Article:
It is difficult to imagine music existing other than in context, that is, in relationship to human interactions in specific places and at specific times. Well, we could think of music as residing in a library, in a score or on a recording existing in some purified realm free from danger. Helpfully we have moved away from such conceptions of music towards focusing on the act of music making, what people-groups of people do in the world. But when we make music in the classroom we will be taking part in a process of re-contextualising what is a living practice. In the classroom it can’t be as it was or is out there. It can’t replicate the relationships and meanings made elsewhere at specific times and under specific conditions. We have no alternative but to re-present it. How to re-present it is a challenge.
Equally challenging is the responsibility for selecting what is brought to the classroom in the first place. Some criteria, implicit or otherwise, for what material is thought to be worthwhile will be in play. And values and beliefs will be exposed through the choices made. Teacher and pupil orientations will soon be evident.
Teacher and pupil orientations
Figure 8 and figure 9 in Kathryn Jourdan’s ISME handout address the orientation of the teacher and pupil respectively. Download accompanying handout here
Amongst other things, Kathryn proposes that the teacher
‘introduces contextually rich, complex material which keeps offering fresh insights and challenges’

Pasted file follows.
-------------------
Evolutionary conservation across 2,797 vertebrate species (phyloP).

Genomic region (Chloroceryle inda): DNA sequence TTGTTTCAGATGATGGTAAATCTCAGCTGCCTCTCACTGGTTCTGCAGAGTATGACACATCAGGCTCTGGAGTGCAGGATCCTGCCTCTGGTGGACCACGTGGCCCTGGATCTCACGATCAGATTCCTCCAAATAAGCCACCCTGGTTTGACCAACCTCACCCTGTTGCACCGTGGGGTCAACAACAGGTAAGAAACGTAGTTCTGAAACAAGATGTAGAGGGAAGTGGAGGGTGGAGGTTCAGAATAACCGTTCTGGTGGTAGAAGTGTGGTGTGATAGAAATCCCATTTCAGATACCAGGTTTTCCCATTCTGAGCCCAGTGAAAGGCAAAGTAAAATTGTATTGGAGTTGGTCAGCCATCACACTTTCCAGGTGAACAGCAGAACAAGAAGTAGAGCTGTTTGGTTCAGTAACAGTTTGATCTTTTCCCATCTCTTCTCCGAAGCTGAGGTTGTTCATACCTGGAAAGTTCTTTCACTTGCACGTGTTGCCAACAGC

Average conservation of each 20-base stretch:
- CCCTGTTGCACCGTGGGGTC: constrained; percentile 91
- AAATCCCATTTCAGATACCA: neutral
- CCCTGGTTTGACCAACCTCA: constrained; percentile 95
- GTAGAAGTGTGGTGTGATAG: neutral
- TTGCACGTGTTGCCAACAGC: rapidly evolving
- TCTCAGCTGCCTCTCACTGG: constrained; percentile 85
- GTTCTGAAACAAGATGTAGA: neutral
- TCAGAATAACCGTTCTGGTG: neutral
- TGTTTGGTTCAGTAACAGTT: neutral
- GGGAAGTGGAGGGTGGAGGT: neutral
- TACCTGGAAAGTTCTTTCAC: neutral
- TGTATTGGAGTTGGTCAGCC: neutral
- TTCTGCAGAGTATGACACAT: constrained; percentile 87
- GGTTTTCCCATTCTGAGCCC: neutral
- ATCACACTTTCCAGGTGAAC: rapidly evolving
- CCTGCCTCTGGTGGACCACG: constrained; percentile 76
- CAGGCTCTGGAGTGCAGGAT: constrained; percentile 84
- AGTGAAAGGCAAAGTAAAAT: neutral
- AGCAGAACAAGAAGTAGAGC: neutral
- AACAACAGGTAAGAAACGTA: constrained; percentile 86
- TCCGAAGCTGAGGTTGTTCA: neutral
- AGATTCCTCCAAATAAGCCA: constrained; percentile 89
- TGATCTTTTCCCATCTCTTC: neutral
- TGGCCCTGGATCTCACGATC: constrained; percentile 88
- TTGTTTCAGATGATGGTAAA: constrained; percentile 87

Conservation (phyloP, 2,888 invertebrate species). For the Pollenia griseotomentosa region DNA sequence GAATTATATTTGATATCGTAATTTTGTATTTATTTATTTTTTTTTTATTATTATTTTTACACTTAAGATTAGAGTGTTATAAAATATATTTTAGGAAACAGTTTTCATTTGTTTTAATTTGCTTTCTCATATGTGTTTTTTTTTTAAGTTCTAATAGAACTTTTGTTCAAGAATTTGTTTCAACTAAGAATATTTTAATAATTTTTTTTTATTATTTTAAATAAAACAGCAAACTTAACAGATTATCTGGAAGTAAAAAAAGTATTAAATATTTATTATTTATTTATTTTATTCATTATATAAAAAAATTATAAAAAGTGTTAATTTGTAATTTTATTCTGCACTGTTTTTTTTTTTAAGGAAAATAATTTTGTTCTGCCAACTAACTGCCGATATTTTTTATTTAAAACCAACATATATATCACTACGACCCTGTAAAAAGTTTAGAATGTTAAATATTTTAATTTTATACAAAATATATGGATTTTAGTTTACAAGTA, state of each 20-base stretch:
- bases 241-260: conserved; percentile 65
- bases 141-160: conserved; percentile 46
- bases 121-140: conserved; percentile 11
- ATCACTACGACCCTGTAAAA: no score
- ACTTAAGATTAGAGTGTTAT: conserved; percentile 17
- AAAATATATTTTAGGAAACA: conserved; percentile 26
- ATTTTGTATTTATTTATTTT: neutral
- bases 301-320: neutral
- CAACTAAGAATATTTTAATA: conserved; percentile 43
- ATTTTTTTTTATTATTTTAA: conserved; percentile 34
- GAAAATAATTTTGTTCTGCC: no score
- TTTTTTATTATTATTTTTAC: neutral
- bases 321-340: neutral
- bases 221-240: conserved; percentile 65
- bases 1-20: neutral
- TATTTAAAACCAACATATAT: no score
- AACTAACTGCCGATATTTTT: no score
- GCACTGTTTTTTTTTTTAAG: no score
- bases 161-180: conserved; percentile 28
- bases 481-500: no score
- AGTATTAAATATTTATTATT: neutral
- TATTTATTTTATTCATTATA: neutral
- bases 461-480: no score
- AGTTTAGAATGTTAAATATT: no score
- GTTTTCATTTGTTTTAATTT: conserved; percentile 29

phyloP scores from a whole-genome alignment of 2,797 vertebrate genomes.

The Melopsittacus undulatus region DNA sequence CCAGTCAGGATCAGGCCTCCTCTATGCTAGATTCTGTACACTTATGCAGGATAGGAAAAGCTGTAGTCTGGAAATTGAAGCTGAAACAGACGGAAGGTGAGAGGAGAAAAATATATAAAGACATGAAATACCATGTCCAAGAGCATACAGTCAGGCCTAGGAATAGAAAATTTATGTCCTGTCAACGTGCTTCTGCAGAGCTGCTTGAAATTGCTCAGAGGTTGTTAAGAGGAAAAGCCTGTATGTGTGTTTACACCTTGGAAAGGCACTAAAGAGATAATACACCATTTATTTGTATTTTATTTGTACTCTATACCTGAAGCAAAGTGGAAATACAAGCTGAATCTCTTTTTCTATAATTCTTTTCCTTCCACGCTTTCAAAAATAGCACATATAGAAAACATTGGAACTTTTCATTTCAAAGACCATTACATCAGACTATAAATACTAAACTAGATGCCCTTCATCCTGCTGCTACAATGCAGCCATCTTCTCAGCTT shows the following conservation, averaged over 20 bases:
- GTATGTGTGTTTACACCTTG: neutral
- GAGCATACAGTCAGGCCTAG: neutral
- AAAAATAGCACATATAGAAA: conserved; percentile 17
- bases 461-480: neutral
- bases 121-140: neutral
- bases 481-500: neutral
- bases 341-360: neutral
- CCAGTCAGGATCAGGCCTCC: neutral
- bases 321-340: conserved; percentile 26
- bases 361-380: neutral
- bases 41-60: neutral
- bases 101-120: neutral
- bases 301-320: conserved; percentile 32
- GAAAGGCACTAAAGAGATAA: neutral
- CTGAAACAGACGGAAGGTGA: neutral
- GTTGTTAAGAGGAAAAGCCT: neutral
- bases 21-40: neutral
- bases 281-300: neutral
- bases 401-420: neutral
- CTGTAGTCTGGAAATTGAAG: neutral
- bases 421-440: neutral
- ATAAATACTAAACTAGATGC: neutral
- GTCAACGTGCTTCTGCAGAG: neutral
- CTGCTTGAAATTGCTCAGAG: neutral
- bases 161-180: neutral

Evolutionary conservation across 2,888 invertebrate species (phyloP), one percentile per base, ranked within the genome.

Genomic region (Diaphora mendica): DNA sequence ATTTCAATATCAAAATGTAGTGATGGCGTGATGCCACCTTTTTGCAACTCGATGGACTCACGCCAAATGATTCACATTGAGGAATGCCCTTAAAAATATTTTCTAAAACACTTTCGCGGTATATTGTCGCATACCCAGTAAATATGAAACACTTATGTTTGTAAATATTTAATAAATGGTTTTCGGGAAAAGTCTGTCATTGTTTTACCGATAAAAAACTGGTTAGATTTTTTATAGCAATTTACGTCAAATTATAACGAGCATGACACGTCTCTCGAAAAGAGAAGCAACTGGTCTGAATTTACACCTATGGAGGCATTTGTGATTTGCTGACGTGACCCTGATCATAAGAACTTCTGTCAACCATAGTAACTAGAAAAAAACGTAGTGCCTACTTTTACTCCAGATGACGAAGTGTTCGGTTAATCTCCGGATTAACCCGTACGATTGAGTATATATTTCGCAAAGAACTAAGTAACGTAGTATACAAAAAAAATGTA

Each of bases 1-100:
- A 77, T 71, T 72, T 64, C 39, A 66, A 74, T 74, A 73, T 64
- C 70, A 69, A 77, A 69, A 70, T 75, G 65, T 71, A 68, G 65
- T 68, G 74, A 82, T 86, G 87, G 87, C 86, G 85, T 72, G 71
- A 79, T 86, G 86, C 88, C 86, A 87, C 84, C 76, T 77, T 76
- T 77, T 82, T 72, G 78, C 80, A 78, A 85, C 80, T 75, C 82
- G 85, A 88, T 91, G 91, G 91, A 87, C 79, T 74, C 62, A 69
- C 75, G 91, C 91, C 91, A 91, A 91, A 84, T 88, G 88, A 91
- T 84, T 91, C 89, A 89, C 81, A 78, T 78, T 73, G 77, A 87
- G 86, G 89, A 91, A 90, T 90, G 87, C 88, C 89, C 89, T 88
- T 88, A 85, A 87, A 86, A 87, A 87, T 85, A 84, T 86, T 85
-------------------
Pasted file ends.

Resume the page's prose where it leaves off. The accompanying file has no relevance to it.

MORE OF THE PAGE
and furthermore that the teacher
‘embraces complexity, resists early closure and allows time for pupils to explore unexpected pathways into deeper learning, responding with flexibility to follow new turnings.’
For the pupils’ part there is the call for
‘learning to be responsible to each other as they play, compose listen, craft, discuss together, leading each other into deeper engagement, facility and sensitivity’
‘to learn to stay in the encounter, resisting the desire for easy answers with which to close down learning.’
In thinking about all this my recent conversation with secondary music teacher Jo gave me insights into how this might be. Together we developed ideas about how to present to other teachers the possibilities opened up by introducing ‘contextually rich, complex material’ while keeping in mind infinite possibilities and the avoidance of early closure. Jo has been working with Steve Reich’s Different Trains with year 8.
Thinking Different Trains
Richard Taruskin writes:
‘’… in Different Trains (1988) Mr. Reich went the full distance and earned his place among the great composers of the century. … Mr. Reich based the melodic content of the piece on the contour and rhythm of ordinary human speech. But in his case the speech consisted of fragments of oral history, looped into Reichian ostinatos, then resolved into musical phrases conforming to normal tunings, scales and rhythms of ‘Western music’, imaginatively scored for string quartet. These speech melodies were set in counterpoint with the original speech samples, all of it measured against a Reichian chug.’’ 
What if we presented the above for year 8 pupils to read? What sense would be made of it? You might say, ‘not much, it’s packed with sophisticated concepts’. I counted twenty-five! A lot of abstractions there. Please, not a list of ‘key words’. No, no, please. Handle abstractions with care.